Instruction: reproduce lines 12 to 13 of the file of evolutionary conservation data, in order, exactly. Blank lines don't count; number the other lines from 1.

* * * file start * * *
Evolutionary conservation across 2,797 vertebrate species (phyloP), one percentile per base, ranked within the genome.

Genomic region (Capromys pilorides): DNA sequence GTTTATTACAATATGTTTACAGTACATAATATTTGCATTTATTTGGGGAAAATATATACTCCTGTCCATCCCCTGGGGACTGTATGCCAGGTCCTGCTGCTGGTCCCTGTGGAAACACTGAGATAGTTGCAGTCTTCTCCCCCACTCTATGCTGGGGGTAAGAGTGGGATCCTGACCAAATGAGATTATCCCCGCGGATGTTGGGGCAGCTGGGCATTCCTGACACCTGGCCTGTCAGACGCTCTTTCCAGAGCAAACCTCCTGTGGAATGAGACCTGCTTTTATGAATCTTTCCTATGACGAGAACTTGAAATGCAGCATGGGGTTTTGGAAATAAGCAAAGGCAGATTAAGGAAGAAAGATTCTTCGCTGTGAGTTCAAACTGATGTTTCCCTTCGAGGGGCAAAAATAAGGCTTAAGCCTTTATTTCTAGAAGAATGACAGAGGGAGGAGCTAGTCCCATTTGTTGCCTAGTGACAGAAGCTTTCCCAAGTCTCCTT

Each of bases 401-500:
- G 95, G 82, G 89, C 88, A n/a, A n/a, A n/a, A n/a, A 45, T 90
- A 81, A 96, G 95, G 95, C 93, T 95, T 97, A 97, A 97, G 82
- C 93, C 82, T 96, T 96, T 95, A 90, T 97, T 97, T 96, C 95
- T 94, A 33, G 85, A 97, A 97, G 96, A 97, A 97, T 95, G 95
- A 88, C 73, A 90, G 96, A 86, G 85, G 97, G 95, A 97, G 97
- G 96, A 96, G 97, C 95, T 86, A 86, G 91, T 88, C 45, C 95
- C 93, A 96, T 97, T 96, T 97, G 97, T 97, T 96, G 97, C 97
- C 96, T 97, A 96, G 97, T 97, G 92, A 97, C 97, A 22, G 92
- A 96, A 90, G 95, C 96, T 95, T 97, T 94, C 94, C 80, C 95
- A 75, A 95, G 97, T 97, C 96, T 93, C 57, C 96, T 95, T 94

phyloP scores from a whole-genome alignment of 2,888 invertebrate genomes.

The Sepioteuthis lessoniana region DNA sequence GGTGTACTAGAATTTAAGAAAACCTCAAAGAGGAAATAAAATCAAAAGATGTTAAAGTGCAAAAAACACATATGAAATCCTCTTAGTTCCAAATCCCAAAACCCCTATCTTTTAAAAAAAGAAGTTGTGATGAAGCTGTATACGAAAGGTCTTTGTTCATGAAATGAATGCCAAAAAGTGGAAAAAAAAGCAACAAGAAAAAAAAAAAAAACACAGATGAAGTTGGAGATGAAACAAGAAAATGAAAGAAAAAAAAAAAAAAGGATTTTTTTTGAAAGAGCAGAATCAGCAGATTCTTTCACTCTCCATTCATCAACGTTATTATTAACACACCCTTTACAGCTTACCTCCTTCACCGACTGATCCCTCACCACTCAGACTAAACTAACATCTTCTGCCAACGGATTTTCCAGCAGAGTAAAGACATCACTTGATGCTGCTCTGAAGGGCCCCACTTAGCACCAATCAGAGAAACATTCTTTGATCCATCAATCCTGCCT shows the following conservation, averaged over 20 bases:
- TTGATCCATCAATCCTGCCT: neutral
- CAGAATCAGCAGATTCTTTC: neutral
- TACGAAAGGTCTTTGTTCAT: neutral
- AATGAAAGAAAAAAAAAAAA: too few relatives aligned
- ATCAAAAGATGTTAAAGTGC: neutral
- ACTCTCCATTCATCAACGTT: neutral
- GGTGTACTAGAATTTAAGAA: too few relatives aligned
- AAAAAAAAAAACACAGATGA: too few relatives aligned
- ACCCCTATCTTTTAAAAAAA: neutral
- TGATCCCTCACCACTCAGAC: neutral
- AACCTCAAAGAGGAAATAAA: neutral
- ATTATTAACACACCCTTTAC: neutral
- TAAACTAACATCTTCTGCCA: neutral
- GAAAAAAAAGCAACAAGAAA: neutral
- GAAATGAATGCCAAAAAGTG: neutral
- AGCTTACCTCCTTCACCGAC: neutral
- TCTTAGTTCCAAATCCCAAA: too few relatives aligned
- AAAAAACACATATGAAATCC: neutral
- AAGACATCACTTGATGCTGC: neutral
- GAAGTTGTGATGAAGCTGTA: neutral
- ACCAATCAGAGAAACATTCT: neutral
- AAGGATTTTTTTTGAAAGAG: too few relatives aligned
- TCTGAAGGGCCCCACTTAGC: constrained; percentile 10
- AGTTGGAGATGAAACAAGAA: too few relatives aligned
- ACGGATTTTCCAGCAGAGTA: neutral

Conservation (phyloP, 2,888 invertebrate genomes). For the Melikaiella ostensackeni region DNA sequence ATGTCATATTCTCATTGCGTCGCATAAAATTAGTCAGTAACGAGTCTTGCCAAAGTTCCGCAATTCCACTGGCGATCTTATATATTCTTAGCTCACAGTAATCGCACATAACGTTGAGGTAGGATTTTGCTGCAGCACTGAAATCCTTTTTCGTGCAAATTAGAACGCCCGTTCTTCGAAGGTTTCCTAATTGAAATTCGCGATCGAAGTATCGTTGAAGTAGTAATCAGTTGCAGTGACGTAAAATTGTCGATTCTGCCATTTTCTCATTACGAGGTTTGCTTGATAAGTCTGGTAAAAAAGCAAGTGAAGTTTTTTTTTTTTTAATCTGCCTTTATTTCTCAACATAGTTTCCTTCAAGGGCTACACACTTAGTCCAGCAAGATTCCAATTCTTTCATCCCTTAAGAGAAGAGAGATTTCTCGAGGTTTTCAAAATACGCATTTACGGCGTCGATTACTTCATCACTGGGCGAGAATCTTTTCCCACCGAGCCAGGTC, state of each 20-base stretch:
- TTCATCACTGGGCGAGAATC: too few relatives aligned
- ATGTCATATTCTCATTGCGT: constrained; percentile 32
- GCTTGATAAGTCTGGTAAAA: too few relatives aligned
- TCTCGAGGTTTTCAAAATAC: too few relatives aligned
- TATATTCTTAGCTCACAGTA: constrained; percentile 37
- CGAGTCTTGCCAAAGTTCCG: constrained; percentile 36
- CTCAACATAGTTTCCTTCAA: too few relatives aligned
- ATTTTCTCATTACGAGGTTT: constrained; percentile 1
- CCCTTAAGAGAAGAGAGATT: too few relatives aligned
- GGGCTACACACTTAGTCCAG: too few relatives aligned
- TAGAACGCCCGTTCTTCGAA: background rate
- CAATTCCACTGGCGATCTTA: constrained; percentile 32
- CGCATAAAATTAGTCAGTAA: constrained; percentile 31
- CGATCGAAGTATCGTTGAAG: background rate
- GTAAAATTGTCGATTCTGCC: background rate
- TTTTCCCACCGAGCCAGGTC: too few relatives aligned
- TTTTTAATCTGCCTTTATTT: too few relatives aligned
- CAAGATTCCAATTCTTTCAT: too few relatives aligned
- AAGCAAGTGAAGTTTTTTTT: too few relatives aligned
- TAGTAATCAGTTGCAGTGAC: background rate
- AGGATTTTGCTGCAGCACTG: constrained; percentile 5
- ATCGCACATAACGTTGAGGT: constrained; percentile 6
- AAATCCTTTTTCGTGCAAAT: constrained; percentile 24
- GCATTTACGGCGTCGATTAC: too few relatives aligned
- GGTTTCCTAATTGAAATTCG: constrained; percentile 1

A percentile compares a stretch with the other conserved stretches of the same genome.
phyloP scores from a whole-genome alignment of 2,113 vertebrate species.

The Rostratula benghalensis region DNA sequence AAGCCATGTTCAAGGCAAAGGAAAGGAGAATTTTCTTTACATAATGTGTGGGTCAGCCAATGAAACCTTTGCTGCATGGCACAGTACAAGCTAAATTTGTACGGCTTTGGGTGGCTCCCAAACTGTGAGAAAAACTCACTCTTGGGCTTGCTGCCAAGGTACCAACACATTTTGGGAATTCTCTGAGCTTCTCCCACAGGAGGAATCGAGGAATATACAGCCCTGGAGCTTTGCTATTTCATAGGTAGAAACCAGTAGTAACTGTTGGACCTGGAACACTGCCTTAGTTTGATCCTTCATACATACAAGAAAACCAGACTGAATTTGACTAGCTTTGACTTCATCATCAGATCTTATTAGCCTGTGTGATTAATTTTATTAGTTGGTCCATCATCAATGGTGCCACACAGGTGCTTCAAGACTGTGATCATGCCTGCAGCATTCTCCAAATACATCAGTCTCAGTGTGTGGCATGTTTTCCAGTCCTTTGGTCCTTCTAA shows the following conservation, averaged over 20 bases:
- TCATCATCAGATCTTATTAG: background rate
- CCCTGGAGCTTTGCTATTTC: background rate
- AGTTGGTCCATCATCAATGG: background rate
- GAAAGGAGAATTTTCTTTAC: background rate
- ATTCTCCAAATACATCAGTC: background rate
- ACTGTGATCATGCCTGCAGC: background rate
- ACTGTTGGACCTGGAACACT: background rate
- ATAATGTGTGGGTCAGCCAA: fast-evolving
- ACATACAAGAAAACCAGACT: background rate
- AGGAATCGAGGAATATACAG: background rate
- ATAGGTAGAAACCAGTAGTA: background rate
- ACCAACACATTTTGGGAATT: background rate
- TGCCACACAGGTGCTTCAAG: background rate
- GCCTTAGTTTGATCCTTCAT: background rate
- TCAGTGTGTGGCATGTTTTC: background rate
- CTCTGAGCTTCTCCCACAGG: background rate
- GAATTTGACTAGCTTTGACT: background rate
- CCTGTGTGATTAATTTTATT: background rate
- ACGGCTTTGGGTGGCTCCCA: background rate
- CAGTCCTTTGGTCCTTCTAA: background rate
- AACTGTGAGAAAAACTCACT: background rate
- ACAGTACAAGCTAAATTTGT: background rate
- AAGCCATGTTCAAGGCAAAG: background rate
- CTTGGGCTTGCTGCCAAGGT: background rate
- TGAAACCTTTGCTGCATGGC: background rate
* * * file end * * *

- A 96, A 90, G 95, C 96, T 95, T 97, T 94, C 94, C 80, C 95
- A 75, A 95, G 97, T 97, C 96, T 93, C 57, C 96, T 95, T 94